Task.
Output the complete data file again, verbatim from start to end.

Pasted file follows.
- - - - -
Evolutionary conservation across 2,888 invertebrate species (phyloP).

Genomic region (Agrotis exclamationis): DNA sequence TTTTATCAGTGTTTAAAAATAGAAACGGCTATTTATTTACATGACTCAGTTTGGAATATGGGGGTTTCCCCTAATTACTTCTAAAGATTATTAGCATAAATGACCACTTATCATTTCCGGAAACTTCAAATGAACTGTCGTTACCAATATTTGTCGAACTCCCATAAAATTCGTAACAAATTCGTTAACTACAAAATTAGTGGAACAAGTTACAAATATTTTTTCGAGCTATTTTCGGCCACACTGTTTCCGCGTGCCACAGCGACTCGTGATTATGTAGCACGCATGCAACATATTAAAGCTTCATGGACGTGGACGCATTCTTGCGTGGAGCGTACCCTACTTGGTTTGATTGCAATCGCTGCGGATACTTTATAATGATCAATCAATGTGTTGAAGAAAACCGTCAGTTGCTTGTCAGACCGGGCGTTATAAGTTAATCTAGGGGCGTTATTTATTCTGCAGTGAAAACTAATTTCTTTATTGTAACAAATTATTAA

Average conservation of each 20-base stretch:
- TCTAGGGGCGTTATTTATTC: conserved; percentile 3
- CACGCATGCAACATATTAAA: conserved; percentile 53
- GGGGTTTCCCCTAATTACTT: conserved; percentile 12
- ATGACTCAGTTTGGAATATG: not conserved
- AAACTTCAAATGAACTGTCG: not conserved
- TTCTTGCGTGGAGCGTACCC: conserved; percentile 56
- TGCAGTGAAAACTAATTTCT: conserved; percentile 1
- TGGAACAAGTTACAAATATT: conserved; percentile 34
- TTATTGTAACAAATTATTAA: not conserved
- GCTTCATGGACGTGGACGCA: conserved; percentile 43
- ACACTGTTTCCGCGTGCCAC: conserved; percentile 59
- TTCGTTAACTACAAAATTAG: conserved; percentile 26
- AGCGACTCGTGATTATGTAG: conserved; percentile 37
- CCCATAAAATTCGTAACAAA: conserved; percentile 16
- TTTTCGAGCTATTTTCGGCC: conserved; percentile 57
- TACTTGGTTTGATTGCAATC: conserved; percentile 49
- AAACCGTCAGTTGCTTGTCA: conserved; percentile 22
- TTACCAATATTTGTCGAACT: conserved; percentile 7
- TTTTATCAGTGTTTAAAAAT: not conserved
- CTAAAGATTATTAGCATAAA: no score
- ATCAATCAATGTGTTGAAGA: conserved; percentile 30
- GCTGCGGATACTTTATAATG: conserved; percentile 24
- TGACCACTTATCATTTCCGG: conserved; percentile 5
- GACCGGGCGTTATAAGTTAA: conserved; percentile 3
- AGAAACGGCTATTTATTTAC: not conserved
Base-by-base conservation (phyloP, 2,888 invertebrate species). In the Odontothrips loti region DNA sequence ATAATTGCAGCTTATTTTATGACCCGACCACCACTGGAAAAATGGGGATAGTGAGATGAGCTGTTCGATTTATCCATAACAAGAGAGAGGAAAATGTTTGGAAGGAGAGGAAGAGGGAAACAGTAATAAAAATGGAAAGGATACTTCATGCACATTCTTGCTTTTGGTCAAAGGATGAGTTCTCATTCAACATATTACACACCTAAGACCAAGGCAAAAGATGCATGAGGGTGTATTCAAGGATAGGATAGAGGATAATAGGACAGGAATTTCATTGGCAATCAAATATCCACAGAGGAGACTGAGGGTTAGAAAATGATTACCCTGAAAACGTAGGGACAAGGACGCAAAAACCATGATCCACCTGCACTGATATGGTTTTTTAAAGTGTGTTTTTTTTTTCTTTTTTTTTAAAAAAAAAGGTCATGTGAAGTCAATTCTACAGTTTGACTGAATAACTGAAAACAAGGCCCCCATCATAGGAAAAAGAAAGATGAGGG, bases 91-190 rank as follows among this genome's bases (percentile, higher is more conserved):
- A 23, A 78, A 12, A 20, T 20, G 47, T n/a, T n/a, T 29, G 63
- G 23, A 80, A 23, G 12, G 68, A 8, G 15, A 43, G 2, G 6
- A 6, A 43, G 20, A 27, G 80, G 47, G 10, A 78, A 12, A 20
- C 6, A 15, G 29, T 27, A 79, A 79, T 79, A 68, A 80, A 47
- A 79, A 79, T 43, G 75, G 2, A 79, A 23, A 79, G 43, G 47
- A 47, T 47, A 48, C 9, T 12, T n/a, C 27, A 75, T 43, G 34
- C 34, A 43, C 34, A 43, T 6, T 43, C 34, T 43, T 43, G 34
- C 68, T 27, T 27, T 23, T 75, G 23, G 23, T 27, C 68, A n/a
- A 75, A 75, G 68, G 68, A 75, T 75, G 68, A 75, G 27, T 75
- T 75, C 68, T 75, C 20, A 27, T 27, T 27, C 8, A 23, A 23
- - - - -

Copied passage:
Evolutionary conservation across 2,888 invertebrate species (phyloP).

Genomic region (Agrotis exclamationis): DNA sequence TTTTATCAGTGTTTAAAAATAGAAACGGCTATTTATTTACATGACTCAGTTTGGAATATGGGGGTTTCCCCTAATTACTTCTAAAGATTATTAGCATAAATGACCACTTATCATTTCCGGAAACTTCAAATGAACTGTCGTTACCAATATTTGTCGAACTCCCATAAAATTCGTAACAAATTCGTTAACTACAAAATTAGTGGAACAAGTTACAAATATTTTTTCGAGCTATTTTCGGCCACACTGTTTCCGCGTGCCACAGCGACTCGTGATTATGTAGCACGCATGCAACATATTAAAGCTTCATGGACGTGGACGCATTCTTGCGTGGAGCGTACCCTACTTGGTTTGATTGCAATCGCTGCGGATACTTTATAATGATCAATCAATGTGTTGAAGAAAACCGTCAGTTGCTTGTCAGACCGGGCGTTATAAGTTAATCTAGGGGCGTTATTTATTCTGCAGTGAAAACTAATTTCTTTATTGTAACAAATTATTAA

Average conservation of each 20-base stretch:
- TCTAGGGGCGTTATTTATTC: conserved; percentile 3
- CACGCATGCAACATATTAAA: conserved; percentile 53
- GGGGTTTCCCCTAATTACTT: conserved; percentile 12
- ATGACTCAGTTTGGAATATG: not conserved
- AAACTTCAAATGAACTGTCG: not conserved
- TTCTTGCGTGGAGCGTACCC: conserved; percentile 56
- TGCAGTGAAAACTAATTTCT: conserved; percentile 1
- TGGAACAAGTTACAAATATT: conserved; percentile 34
- TTATTGTAACAAATTATTAA: not conserved
- GCTTCATGGACGTGGACGCA: conserved; percentile 43
- ACACTGTTTCCGCGTGCCAC: conserved; percentile 59
- TTCGTTAACTACAAAATTAG: conserved; percentile 26
- AGCGACTCGTGATTATGTAG: conserved; percentile 37
- CCCATAAAATTCGTAACAAA: conserved; percentile 16
- TTTTCGAGCTATTTTCGGCC: conserved; percentile 57
- TACTTGGTTTGATTGCAATC: conserved; percentile 49
- AAACCGTCAGTTGCTTGTCA: conserved; percentile 22
- TTACCAATATTTGTCGAACT: conserved; percentile 7
- TTTTATCAGTGTTTAAAAAT: not conserved
- CTAAAGATTATTAGCATAAA: no score
- ATCAATCAATGTGTTGAAGA: conserved; percentile 30
- GCTGCGGATACTTTATAATG: conserved; percentile 24
- TGACCACTTATCATTTCCGG: conserved; percentile 5
- GACCGGGCGTTATAAGTTAA: conserved; percentile 3
- AGAAACGGCTATTTATTTAC: not conserved
Base-by-base conservation (phyloP, 2,888 invertebrate species). In the Odontothrips loti region DNA sequence ATAATTGCAGCTTATTTTATGACCCGACCACCACTGGAAAAATGGGGATAGTGAGATGAGCTGTTCGATTTATCCATAACAAGAGAGAGGAAAATGTTTGGAAGGAGAGGAAGAGGGAAACAGTAATAAAAATGGAAAGGATACTTCATGCACATTCTTGCTTTTGGTCAAAGGATGAGTTCTCATTCAACATATTACACACCTAAGACCAAGGCAAAAGATGCATGAGGGTGTATTCAAGGATAGGATAGAGGATAATAGGACAGGAATTTCATTGGCAATCAAATATCCACAGAGGAGACTGAGGGTTAGAAAATGATTACCCTGAAAACGTAGGGACAAGGACGCAAAAACCATGATCCACCTGCACTGATATGGTTTTTTAAAGTGTGTTTTTTTTTTCTTTTTTTTTAAAAAAAAAGGTCATGTGAAGTCAATTCTACAGTTTGACTGAATAACTGAAAACAAGGCCCCCATCATAGGAAAAAGAAAGATGAGGG, bases 91-190 rank as follows among this genome's bases (percentile, higher is more conserved):
- A 23, A 78, A 12, A 20, T 20, G 47, T n/a, T n/a, T 29, G 63
- G 23, A 80, A 23, G 12, G 68, A 8, G 15, A 43, G 2, G 6
- A 6, A 43, G 20, A 27, G 80, G 47, G 10, A 78, A 12, A 20
- C 6, A 15, G 29, T 27, A 79, A 79, T 79, A 68, A 80, A 47
- A 79, A 79, T 43, G 75, G 2, A 79, A 23, A 79, G 43, G 47
- A 47, T 47, A 48, C 9, T 12, T n/a, C 27, A 75, T 43, G 34
- C 34, A 43, C 34, A 43, T 6, T 43, C 34, T 43, T 43, G 34
- C 68, T 27, T 27, T 23, T 75, G 23, G 23, T 27, C 68, A n/a
- A 75, A 75, G 68, G 68, A 75, T 75, G 68, A 75, G 27, T 75
- T 75, C 68, T 75, C 20, A 27, T 27, T 27, C 8, A 23, A 23